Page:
Over the last few weeks, I've rejoined the team at Trill Farm and have been helping to prepare for upcoming courses.

I used to do this when I lived at the nearby Monkton Wyld Community. My favourite part remains picking the seasonal flowers to beautify the guest spaces and bring a little of what nature provides indoors.

My first experiences of Trill Farm were a few years ago, volunteering in the Herb Gardens. It was April, with regular showers even though it was warming up. The blossoms were opening and the wildlife was beginning to buzz. By the time June came around, harvesting flowers and herbs was as regular as the wet days had been in spring.

Just as then, the elderflower are now aplenty and ready for picking. In order to enjoy them a little longer, they can be dried for use as tea or made into elderflower cordial to enjoy throughout the summer months. Typically made with lemon juice, elderflower cordial reminds me of the glorious sunshine that we enjoy more and more as we approach midsummer.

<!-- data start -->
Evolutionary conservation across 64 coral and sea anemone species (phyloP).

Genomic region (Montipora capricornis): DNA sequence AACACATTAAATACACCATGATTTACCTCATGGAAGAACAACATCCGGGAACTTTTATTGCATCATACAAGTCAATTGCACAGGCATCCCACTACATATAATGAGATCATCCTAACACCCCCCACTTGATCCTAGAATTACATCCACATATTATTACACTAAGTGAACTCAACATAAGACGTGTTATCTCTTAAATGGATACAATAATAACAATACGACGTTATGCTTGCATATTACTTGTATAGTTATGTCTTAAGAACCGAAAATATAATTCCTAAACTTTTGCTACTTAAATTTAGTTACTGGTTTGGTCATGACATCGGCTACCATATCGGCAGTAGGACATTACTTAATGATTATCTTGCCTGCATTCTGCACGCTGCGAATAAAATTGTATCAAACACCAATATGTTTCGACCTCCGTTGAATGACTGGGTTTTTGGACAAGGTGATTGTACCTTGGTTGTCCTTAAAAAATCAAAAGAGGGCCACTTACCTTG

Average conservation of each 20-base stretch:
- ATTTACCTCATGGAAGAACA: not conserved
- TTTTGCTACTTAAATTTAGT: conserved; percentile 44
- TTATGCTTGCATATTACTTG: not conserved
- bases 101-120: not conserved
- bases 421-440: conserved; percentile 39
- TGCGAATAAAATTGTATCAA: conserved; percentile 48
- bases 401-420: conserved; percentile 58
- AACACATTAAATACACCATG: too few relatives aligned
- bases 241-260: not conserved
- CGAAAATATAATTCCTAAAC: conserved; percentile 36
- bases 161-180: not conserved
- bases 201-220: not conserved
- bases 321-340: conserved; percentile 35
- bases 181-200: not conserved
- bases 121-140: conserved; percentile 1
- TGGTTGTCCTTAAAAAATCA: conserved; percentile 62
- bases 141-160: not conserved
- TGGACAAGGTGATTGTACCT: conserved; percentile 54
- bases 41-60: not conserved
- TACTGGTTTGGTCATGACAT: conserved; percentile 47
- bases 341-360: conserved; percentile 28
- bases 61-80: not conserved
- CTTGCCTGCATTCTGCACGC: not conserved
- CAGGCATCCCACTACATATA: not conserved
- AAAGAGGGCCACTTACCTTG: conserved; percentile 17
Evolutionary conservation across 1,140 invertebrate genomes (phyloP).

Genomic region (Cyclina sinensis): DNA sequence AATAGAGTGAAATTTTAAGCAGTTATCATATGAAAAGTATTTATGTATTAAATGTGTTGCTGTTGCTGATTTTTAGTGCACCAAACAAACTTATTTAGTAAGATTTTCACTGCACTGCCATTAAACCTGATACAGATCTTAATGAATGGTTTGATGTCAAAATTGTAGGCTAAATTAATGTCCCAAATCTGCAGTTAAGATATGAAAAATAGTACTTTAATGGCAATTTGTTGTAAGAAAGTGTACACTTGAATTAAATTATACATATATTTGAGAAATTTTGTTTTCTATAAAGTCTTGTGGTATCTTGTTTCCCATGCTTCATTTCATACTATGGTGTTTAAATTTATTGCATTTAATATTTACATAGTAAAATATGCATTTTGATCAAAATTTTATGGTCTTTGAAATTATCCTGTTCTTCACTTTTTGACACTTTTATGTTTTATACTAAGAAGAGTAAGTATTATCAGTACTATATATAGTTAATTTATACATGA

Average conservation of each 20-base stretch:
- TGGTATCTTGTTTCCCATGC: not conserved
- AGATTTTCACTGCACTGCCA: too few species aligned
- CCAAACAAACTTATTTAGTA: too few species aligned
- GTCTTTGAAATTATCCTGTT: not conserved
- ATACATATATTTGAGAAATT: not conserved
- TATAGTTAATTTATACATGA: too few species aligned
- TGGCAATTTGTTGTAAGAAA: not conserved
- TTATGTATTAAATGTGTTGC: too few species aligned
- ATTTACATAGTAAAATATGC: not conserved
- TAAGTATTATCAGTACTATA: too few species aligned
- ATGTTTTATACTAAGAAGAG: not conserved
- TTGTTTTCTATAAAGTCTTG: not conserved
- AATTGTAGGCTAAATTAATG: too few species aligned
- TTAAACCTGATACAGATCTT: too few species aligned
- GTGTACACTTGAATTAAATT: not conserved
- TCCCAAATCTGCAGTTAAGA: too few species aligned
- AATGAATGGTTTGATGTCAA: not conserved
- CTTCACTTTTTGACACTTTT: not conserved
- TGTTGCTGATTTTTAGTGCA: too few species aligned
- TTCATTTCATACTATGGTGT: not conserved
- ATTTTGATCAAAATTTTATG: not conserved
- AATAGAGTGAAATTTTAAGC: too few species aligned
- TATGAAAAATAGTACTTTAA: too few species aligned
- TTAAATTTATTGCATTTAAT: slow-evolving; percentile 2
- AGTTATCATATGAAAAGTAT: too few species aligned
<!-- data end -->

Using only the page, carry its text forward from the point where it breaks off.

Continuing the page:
If, like me, you enjoy a bit of food history, you might choose to look at Dorothy Hartley's 1954 work, 'Food in England', when searching for a traditional English recipe to follow. Her perspective on the kitchen being a 'warm friendly place, where one can come in any time and have a chat with the cook' is endearing.

Ms. Hartley's suggested use for elderflower is all about the flavour that the delicate lace imparts to food. One idea she writes about is to 'draw a bunch of flowers through any fine jam just before bottling it to scent it deliciously'. I love that there aren't any formal measurements; intuition and your senses were to be your guide.

Nature is full of inspiration. Hopefully you will find some in the great outdoors this summer whether you're picking flowers for the cook or the windowsill.

Mary works one day a week, preparing our course schedule for this year and next.

Interested in volunteering in the Herb Garden? Email post@trillfarm.co.uk